The Azure Forum: Malicious cyber-enabled state activity in the healthcare sector
The Azure Forum Webinar on “Malicious cyber-enabled state activity in the healthcare sector: State espionage, cyber attacks, and international law responses”
This is the fourth event in The Azure Forum 2020 Webinar Series on ‘Peace, security and defence during and beyond the Covid-19 Crisis: Lessons for future global crises’. This series is kindly supported by UCD.
The webinar will bring together experts with different professional backgrounds to examine policy responses open to states to deal with this behaviour. The latest draft report of the UN OEWG draws our attention to how the Covid-19 pandemic has shown the risks of malicious activities during a time of crisis whereby existing vulnerabilities can become amplified and exacerbated in a time of emergency such as a global health emergency. Throughout this pandemic, there have been reported cases of cyber attacks on medical institutions, Covid-19 research centres and healthcare infrastructure as well as state-sponsored theft of vaccine research. Subject matter experts will thus examine these changes in the cyber threat landscape, recent geostrategic trends that are indeed novel and manifesting during the current crisis, and provide their analysis on likely future cyber risks from a global perspective.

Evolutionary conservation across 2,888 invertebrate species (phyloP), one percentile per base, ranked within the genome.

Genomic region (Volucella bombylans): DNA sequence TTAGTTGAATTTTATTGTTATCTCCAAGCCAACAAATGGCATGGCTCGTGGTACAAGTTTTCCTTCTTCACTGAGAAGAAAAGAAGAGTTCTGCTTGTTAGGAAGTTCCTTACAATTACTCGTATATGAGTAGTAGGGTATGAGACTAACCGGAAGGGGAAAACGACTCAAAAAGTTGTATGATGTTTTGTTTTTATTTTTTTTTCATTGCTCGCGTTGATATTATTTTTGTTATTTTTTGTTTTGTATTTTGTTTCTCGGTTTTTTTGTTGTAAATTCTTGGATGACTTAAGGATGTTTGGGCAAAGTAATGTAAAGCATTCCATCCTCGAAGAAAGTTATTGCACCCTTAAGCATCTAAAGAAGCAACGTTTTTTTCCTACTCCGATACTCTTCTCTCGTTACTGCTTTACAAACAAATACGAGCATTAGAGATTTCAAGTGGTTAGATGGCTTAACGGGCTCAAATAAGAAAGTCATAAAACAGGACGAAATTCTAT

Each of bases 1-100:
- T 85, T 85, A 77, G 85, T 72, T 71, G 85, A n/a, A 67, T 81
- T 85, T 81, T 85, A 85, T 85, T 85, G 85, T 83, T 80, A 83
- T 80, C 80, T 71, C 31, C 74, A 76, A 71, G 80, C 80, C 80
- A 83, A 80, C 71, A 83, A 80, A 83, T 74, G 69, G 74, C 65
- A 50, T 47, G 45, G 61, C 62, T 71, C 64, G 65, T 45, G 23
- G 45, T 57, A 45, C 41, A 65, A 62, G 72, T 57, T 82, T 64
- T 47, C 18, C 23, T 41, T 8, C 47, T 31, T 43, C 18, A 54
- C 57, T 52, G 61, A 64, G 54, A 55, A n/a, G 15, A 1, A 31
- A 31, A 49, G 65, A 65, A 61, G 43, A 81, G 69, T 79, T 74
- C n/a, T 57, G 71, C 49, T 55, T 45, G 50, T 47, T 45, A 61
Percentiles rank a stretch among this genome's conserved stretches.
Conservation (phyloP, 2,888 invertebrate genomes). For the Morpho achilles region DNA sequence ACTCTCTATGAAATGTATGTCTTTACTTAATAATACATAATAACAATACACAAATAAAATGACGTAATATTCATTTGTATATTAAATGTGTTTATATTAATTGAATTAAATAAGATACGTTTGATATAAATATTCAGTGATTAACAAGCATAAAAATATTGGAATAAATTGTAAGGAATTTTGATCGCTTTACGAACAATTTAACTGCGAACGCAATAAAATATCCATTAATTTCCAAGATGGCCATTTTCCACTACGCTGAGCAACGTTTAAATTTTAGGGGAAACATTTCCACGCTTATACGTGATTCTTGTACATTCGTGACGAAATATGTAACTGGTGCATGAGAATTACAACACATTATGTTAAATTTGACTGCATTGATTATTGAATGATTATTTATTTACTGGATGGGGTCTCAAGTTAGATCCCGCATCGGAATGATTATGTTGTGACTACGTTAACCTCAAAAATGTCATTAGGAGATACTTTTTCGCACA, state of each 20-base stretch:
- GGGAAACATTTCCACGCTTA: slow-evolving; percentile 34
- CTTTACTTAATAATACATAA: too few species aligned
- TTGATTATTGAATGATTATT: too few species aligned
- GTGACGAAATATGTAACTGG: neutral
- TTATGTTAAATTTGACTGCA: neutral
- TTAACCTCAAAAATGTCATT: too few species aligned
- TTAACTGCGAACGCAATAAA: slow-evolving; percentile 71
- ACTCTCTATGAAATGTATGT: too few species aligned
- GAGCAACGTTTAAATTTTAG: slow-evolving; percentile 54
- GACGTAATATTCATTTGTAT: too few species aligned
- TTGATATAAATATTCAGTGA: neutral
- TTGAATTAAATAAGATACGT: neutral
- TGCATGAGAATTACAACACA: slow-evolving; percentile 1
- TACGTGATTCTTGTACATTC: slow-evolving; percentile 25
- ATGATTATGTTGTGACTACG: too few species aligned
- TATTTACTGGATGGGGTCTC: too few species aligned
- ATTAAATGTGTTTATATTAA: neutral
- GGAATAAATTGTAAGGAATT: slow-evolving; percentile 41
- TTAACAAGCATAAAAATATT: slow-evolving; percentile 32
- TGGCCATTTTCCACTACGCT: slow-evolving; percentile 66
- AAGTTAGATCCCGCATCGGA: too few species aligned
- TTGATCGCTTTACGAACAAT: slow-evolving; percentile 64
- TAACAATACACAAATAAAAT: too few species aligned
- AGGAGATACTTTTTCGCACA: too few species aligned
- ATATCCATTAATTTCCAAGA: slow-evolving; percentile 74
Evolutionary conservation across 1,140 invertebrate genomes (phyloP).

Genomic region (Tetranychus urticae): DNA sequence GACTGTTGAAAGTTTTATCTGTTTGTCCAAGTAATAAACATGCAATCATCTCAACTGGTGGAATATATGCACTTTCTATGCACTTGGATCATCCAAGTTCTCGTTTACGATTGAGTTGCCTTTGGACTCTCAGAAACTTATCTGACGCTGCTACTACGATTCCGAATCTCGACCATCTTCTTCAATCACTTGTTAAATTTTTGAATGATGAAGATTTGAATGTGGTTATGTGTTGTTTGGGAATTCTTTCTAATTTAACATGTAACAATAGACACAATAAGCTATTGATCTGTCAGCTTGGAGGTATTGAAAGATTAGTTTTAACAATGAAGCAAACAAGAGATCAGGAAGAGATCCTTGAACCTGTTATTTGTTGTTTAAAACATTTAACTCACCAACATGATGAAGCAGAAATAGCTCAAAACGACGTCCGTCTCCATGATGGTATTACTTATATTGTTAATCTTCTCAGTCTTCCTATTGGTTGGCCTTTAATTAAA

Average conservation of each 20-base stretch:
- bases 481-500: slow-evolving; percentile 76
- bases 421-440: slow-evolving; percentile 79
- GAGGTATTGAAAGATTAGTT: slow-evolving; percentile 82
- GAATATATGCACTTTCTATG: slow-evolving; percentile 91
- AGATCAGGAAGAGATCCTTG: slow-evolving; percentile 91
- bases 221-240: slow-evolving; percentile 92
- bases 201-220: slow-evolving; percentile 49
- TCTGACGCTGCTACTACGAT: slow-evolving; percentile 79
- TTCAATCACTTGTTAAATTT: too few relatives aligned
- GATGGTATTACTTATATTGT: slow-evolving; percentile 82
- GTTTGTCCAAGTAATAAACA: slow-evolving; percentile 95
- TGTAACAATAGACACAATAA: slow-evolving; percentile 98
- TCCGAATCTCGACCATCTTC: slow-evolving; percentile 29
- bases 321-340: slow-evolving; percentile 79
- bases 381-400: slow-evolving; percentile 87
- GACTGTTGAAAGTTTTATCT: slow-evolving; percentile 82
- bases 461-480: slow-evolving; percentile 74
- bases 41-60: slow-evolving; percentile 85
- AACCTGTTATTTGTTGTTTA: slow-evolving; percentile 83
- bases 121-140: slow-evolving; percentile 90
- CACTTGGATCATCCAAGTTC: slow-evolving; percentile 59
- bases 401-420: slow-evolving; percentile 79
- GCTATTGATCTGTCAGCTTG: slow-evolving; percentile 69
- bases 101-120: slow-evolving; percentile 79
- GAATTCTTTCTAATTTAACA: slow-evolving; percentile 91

Panelists will examine the likely motivations behind such malicious state behaviour and explain those concerns that are being raised by a number of states and heads of international organisations about these nefarious cyber activities in the healthcare sector. Critically, the UN OEWG draft report notes that a lack of awareness and state capacities to detect, resist or respond to malicious activities constitutes a threat itself. The key role of industry responses will thus be examined from a global perspective as well as the relevance of cyber resilience, cyber hygiene and state cyber capacity building. The discussion will then provide a deep dive analysis on the current state of affairs in relation to international law responses to malevolent state behaviour during the current global pandemic, unpacking discussions related to an apparent lack of accountability.